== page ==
The Black Adoption Project – creating better futures for Black adopted children in London

“Did it fulfil all of our dreams? Of course it did!”

7th July 2023 Blog

Tim and Raveen adopted their son through Early Permanence. Raveen explains what the process was like for them.

“We were talking about having children for a while and exploring our options as a same sex couple. We looked at surrogacy and what that would involve and then the same at adoption, and after we were more drawn to adoption. That’s how we came to adopt, there isn’t a big story to tell!

We contacted some adoption agencies local to us, who advised us to contact Adopt London West as it is based in an area with a large Indian population, and we are a mixed heritage couple hoping for a child from an Indian background.

Adopt London West happened to have an information session a month later, which we registered for and where I went by myself as my husband was working, just to hear the social worker and to chat to the other families who were there. I got a good vibe, and you can only go with your gut feeling at that stage.

We started the process almost straightaway. At the beginning we thought that the ideal for us would be to have a mixed-heritage child. We thought at the time that for the sense of belonging our child should look like one of us – did it turn out that way? Not really! But I don’t think that this is now an issue to be fair, as you’re raising a human being, so it doesn’t really matter in that perspective.

Early Permanence was mentioned to us during the training, which we were always inclined for, because you were able to get a younger child. We decided to go down the Early Permanence route.

The process seemed quite long, and you almost feel like you forget that you’re in the adoption process during the first stage, but when the second stage hits it goes bang, smack and goes really quickly! The next thing you know you are in front of the Panel. It then is so quick that your brain has trouble catching up! We felt lucky that straightaway there was a child for us, although we didn’t get chosen for that child in the end. We did feel heartbroken, but everything happens for a reason, and we took a bit of time off afterwards – a couple of months to clear our heads. And that’s when our son came about.

We met him at 14 months old and we cared for him through Early Permanence. His siblings were already in care and so we were told that for our son it would be the case that he would be adopted.

Our son comes from a big family and during the process we had ongoing contact with them on a weekly basis for four months. We were bending over backwards to make sure this could happen as we knew how important it was. Every week he had contact with one of his family members at a contact centre. We tried to be as accommodating as possible. We were lucky that we got on with the foster carer very well. I would always drive to hers; we would change the cars around and she would drive our son to the contact centre, and I would always be close by.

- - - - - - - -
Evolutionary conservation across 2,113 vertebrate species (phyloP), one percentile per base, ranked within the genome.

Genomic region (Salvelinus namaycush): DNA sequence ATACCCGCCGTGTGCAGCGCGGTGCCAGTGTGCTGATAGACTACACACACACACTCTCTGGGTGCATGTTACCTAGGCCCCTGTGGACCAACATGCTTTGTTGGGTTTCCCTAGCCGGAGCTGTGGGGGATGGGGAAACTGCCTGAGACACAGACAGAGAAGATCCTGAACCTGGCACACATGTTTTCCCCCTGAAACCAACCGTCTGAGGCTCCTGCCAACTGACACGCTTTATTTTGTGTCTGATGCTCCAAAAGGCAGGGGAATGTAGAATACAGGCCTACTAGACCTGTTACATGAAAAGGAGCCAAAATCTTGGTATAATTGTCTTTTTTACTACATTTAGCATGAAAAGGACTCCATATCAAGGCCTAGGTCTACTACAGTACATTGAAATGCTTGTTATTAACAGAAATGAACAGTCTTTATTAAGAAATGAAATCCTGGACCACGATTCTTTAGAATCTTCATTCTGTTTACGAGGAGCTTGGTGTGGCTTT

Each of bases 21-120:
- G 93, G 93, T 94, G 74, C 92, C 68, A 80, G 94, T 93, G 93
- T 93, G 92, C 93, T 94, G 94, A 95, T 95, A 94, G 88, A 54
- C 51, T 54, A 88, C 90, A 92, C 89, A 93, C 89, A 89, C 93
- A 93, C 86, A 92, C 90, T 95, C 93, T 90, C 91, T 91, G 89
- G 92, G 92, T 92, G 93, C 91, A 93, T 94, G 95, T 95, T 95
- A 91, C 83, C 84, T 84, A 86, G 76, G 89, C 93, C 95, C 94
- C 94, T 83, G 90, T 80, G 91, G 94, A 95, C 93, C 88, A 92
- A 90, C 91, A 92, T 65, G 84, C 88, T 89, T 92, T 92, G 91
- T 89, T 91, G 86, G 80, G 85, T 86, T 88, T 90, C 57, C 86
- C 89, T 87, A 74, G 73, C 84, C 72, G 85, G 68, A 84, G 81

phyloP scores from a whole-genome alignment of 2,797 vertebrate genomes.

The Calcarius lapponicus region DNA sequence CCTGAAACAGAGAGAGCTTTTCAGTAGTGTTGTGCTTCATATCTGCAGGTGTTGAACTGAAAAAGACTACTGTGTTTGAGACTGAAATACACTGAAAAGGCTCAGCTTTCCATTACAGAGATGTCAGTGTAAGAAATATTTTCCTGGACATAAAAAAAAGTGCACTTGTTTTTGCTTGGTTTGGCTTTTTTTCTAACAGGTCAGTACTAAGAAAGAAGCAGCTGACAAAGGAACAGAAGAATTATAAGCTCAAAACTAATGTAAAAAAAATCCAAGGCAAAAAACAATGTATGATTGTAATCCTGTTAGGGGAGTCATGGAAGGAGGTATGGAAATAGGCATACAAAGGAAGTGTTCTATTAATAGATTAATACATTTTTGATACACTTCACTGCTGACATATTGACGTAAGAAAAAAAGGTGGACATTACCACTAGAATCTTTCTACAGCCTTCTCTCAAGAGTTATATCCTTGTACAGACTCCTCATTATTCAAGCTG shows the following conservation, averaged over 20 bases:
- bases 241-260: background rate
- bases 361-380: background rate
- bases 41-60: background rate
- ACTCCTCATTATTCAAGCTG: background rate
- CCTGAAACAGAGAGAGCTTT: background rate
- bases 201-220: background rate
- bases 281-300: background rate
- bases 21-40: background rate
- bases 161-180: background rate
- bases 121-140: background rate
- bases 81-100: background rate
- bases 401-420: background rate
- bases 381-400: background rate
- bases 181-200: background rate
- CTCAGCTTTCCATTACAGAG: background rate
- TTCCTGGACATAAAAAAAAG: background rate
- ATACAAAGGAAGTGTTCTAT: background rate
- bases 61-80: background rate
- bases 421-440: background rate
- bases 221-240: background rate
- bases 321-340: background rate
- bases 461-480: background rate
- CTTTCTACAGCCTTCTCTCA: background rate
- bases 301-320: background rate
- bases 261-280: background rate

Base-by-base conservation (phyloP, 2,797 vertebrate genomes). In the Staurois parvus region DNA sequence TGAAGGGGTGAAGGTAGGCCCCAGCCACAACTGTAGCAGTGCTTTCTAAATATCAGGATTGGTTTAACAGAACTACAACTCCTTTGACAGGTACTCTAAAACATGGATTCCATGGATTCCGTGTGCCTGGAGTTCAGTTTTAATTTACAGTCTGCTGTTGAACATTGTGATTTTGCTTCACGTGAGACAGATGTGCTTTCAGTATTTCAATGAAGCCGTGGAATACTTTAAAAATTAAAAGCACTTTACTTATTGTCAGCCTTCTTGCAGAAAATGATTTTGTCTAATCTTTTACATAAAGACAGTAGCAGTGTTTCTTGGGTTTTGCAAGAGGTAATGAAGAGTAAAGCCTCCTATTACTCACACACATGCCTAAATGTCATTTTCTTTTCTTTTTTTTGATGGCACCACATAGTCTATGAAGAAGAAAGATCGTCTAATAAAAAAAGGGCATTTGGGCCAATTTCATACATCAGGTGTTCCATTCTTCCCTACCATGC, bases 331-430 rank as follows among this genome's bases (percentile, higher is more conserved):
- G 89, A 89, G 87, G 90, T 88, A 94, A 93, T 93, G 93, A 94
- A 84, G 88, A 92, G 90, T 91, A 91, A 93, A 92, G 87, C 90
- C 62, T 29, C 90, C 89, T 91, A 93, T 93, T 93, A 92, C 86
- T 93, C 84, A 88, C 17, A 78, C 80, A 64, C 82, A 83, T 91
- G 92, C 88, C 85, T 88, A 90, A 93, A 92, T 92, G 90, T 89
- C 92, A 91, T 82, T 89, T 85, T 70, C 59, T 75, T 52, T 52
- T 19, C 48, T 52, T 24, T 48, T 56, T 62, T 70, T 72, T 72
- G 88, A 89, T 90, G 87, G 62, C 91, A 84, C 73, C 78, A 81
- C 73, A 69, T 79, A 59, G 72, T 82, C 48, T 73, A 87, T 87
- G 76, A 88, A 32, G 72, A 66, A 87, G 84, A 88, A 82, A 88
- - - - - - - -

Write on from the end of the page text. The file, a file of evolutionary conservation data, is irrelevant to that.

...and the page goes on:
We are trying for face-to-face annual contact with our son’s birth family for the future, which we think is needed so our son will know for the future what his roots are. I think there are a lot of questions that his older siblings or mother could answer better than we ever could. We can only answer things that were detailed on the records that were shared with us, although we were told over time a lot of stories.

We also have a voice recording from the mother which is something to hold on to for the future –  that our son can hear his birth mothers voice and can hear her side of the story in her own words.

We met with the birth mother, and she was very kind and answered our questions. It was one of the things, that as weirdly as it sounds, you sense an unconditional love from her part because she was fully aware that she couldn’t look after her baby, and she accepted that and realised this is why she had to give her son up for adoption – out of love. Which was even more heart-breaking at the time. Sometimes I think it’s easier to think badly of people, but if you meet them and realise that they didn’t get everything right somewhere down the line, but they are a good human being. She was a lovely person to us; she just didn’t have her life under control.

We also met the older siblings and heard their story and afterwards sat down in the evening and wondered If we should adopt all three, but then reality hit, and we knew we couldn’t afford three children. We did have the conversation though, as the siblings were lovely too.

Adoption has been life changing. It has been a life changing experience. You have to think deep within yourself for a lot of things during the process. You need a thick skin, and the process isn’t easy, but did it fulfil all of our dreams? – Of course it did, because we wanted to have a child, that happened, and now we are very happy that we went through it.

Our social worker was amazing throughout the entire process. She has been our rock. We will be forever grateful to her. We had a wonderful experience with her, she made us feel very comfortable and very welcome, not invasive and we still invite her over for coffee now! She’s been amazing.”

Next: Five facts about LGBTQ+ adoption in the UK

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